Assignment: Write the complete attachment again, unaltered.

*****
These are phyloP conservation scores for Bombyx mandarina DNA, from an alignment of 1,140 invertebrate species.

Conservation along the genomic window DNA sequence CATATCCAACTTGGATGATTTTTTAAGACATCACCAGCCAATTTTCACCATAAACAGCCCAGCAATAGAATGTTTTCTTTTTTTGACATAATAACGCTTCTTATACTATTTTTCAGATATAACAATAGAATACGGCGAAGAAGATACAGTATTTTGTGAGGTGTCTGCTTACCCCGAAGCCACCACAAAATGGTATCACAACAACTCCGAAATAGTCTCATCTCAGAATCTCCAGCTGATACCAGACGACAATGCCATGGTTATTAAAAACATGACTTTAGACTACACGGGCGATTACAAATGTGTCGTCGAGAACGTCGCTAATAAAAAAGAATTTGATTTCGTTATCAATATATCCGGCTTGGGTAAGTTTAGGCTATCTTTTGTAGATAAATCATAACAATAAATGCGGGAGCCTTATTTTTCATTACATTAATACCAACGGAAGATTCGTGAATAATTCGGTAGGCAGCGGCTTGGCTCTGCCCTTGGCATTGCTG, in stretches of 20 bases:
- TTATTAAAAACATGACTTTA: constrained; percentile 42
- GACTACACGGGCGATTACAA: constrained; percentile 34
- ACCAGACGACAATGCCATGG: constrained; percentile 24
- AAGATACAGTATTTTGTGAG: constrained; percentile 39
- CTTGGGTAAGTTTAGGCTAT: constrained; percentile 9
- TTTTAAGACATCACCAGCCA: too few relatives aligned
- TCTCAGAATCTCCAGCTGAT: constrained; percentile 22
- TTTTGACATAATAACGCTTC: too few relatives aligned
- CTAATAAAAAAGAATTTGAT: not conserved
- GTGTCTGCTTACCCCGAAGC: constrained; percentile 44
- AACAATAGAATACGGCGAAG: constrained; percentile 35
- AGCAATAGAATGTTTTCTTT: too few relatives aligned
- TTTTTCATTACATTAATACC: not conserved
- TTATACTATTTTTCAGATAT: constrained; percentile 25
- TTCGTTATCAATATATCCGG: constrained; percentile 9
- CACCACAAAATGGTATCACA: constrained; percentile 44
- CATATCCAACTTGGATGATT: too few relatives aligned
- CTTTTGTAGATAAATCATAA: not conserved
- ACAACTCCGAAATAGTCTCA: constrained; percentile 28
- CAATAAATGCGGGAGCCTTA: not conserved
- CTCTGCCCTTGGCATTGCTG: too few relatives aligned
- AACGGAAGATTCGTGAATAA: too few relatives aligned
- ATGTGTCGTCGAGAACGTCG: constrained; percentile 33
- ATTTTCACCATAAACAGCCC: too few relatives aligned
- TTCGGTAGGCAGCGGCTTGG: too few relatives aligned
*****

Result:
These are phyloP conservation scores for Bombyx mandarina DNA, from an alignment of 1,140 invertebrate species.

Conservation along the genomic window DNA sequence CATATCCAACTTGGATGATTTTTTAAGACATCACCAGCCAATTTTCACCATAAACAGCCCAGCAATAGAATGTTTTCTTTTTTTGACATAATAACGCTTCTTATACTATTTTTCAGATATAACAATAGAATACGGCGAAGAAGATACAGTATTTTGTGAGGTGTCTGCTTACCCCGAAGCCACCACAAAATGGTATCACAACAACTCCGAAATAGTCTCATCTCAGAATCTCCAGCTGATACCAGACGACAATGCCATGGTTATTAAAAACATGACTTTAGACTACACGGGCGATTACAAATGTGTCGTCGAGAACGTCGCTAATAAAAAAGAATTTGATTTCGTTATCAATATATCCGGCTTGGGTAAGTTTAGGCTATCTTTTGTAGATAAATCATAACAATAAATGCGGGAGCCTTATTTTTCATTACATTAATACCAACGGAAGATTCGTGAATAATTCGGTAGGCAGCGGCTTGGCTCTGCCCTTGGCATTGCTG, in stretches of 20 bases:
- TTATTAAAAACATGACTTTA: constrained; percentile 42
- GACTACACGGGCGATTACAA: constrained; percentile 34
- ACCAGACGACAATGCCATGG: constrained; percentile 24
- AAGATACAGTATTTTGTGAG: constrained; percentile 39
- CTTGGGTAAGTTTAGGCTAT: constrained; percentile 9
- TTTTAAGACATCACCAGCCA: too few relatives aligned
- TCTCAGAATCTCCAGCTGAT: constrained; percentile 22
- TTTTGACATAATAACGCTTC: too few relatives aligned
- CTAATAAAAAAGAATTTGAT: not conserved
- GTGTCTGCTTACCCCGAAGC: constrained; percentile 44
- AACAATAGAATACGGCGAAG: constrained; percentile 35
- AGCAATAGAATGTTTTCTTT: too few relatives aligned
- TTTTTCATTACATTAATACC: not conserved
- TTATACTATTTTTCAGATAT: constrained; percentile 25
- TTCGTTATCAATATATCCGG: constrained; percentile 9
- CACCACAAAATGGTATCACA: constrained; percentile 44
- CATATCCAACTTGGATGATT: too few relatives aligned
- CTTTTGTAGATAAATCATAA: not conserved
- ACAACTCCGAAATAGTCTCA: constrained; percentile 28
- CAATAAATGCGGGAGCCTTA: not conserved
- CTCTGCCCTTGGCATTGCTG: too few relatives aligned
- AACGGAAGATTCGTGAATAA: too few relatives aligned
- ATGTGTCGTCGAGAACGTCG: constrained; percentile 33
- ATTTTCACCATAAACAGCCC: too few relatives aligned
- TTCGGTAGGCAGCGGCTTGG: too few relatives aligned